6

I use Jackson Json Mapper to parse queries on my server.

For example, I'm waiting for query which fits class My_class:

class My_class {
     String a;
     String b;
}

I deserialize queries this way:

public <T> T Deserialize(String json, Class<T> type) throws DeserializationException {
        if (json == null || type == null) {
            throw new IllegalArgumentException();
        }
        try {
            return objectMapper.readValue(json, type);
        } catch (JsonParseException e) {
            throw new DeserializationException(e);
        } catch (org.codehaus.jackson.map.JsonMappingException e) {
            throw new DeserializationException(e);
        } catch (IOException e) {
            throw new DeserializationException(e);
        }
    }

Here are two example queries:

{"a":"test"}
{"a":"test", "b":null}

The problem is I want to know when a user sent me a query with only the field a and when he sent a query with field b set to null. The mapper marks field b as null in both situations.

What is the better way to do this (and to avoid writing my own deserializer)?

  • 2
    What is the difference between the two situations? – user1907906 Sep 16 '13 at 12:45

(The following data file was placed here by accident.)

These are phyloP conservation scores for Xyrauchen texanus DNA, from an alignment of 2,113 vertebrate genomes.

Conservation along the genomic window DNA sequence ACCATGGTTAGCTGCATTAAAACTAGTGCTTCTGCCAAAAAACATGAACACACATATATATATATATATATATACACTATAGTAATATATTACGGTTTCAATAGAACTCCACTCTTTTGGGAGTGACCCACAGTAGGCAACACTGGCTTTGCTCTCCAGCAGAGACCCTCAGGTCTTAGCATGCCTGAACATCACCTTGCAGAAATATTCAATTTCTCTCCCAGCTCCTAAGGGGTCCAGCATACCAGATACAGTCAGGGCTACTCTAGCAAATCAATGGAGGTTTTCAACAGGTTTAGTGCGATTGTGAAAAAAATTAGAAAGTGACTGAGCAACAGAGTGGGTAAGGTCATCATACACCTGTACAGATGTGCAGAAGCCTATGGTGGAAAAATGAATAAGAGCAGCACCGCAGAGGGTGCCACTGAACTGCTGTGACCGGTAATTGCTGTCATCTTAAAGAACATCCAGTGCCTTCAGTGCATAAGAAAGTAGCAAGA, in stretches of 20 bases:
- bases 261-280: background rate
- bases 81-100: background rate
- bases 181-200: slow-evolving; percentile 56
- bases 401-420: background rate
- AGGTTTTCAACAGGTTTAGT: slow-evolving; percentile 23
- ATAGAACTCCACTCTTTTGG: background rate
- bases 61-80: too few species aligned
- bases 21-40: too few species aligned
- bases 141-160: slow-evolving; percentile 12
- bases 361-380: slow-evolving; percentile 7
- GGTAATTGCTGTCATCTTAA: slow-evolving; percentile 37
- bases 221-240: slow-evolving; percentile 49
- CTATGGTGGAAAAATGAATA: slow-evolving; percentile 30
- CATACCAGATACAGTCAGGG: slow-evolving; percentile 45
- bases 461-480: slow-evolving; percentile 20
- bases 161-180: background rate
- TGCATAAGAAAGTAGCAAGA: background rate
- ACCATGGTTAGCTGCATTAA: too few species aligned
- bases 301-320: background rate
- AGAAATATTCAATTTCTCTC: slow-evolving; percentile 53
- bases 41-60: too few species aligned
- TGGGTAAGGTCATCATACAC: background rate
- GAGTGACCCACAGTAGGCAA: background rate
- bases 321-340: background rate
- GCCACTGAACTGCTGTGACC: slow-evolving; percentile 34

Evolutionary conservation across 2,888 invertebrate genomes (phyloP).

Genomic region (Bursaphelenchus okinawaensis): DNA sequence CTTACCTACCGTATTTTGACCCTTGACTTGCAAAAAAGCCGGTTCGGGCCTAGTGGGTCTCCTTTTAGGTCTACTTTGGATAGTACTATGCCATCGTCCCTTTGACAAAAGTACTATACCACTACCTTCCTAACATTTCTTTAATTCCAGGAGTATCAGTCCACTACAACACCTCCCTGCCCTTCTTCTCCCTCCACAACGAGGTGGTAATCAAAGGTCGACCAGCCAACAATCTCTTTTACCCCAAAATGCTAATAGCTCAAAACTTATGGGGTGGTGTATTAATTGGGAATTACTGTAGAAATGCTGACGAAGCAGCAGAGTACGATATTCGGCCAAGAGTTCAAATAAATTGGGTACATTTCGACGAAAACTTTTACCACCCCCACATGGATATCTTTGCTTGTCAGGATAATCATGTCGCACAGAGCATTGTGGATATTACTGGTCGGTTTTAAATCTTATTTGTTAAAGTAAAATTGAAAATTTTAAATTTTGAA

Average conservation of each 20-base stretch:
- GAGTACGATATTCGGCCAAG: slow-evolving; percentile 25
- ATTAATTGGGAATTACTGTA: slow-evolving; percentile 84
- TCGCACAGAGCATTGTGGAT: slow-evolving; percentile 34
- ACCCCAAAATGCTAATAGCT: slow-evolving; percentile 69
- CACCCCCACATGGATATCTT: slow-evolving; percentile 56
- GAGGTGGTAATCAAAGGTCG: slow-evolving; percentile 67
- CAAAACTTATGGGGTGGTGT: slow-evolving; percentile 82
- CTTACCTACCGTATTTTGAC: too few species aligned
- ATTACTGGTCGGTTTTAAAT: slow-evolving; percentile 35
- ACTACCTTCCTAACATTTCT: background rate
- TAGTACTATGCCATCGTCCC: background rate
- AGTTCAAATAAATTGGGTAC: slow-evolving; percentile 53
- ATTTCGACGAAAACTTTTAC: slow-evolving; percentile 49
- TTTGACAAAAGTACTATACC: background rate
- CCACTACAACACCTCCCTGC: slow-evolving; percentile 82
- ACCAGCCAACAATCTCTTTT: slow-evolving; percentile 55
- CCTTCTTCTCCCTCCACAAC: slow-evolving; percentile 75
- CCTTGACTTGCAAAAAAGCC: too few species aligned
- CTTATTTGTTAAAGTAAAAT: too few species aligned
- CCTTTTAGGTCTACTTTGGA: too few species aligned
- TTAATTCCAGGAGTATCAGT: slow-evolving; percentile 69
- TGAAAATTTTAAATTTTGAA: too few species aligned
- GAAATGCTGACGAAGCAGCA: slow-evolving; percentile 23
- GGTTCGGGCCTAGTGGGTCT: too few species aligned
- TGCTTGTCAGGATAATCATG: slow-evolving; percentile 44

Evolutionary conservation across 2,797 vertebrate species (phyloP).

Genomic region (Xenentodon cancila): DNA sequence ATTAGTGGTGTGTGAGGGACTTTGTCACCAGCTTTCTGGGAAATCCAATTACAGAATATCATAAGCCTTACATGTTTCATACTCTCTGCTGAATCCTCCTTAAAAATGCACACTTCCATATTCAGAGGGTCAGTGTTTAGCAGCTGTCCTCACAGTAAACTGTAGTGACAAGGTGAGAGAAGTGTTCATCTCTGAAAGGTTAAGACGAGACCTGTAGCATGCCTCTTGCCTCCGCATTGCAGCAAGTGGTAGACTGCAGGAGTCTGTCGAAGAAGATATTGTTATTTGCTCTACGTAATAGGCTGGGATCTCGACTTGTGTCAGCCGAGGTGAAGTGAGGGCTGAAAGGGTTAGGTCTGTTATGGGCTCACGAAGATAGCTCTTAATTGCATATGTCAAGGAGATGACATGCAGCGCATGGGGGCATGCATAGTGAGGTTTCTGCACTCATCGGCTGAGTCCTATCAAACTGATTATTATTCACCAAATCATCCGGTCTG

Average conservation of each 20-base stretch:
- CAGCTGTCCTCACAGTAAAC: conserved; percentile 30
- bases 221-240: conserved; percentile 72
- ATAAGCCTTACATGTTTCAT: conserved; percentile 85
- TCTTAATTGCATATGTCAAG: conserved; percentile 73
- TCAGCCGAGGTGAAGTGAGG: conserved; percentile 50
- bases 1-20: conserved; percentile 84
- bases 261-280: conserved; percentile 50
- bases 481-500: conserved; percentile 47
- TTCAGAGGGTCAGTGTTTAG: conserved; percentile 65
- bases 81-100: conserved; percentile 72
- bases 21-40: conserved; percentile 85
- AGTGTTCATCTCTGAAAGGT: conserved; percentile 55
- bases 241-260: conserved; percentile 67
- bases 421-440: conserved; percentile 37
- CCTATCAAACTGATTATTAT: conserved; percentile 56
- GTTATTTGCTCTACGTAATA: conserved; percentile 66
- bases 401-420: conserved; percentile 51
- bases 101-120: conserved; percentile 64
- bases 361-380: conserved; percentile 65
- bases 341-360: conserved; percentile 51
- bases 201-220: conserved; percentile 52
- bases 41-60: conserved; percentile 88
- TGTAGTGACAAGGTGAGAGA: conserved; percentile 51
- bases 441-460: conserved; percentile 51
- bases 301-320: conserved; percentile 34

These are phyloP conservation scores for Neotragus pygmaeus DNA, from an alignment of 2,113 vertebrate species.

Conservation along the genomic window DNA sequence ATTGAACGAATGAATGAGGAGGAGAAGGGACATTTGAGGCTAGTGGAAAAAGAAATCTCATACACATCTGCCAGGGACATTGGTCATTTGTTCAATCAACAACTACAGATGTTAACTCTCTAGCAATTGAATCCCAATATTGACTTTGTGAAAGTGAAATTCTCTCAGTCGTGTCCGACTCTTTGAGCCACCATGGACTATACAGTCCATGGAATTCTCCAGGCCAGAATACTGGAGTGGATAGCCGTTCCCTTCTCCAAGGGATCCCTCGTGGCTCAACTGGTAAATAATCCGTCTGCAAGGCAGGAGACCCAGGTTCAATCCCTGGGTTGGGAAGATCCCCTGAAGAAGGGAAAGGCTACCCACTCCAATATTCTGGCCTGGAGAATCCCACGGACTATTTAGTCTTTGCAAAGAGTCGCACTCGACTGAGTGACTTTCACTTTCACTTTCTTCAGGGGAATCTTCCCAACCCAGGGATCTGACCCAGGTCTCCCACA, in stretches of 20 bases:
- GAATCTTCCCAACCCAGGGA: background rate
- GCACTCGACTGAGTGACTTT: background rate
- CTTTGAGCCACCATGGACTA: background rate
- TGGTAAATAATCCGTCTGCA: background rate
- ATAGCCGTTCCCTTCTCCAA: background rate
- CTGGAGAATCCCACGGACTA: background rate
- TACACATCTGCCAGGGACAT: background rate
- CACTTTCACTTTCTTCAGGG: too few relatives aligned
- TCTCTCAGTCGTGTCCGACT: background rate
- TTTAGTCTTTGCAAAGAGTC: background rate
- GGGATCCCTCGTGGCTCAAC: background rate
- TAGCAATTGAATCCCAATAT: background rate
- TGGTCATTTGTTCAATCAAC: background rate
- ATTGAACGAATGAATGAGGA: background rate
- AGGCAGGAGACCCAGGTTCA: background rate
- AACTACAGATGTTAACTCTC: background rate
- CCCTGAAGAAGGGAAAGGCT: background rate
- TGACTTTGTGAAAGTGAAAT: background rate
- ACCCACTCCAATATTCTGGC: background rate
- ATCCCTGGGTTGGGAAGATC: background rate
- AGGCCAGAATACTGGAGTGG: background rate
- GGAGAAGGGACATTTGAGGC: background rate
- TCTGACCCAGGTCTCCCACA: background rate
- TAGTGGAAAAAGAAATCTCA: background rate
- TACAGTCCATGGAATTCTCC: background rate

• What would you expect Jackson to map the value of b to in both situations? In Java, My_class has a field called b and it can only either have a String value or be null. So when b isn't present in the JSON payload what value do you want the My_class b field to have? What if b is null in the JSON payload? – Kyle Sep 16 '13 at 12:57
9

You can use the method isNull() to check if the JsonNode is a null literal.

boolean isNull()

Method that can be used to check if this node was created from JSON literal null value.

There is also isMissingNode(), which seems to have a similar purpose. It should return true if the node isn't actually present in the JSON document. This method is useful e.g. if you want to use default values for properties that aren't set explicitly.

boolean isMissingNode()

Method that returns true for "virtual" nodes which represent missing entries constructed by path accessor methods when there is no actual node matching given criteria.


In my opinion you should avoid building something that depends on the difference between null and missing nodes though. You are essentially adding some kind of additional data type to the deserialized JSON: instead of just null most JSON APIs return in both cases, you now have null literal and missing node which is not a common practice. It is confusing and it may cause issues with your API because the client needs to do extra work to configure its serializer to distinguish those two states too. It's possible that not all JSON libraries support that.

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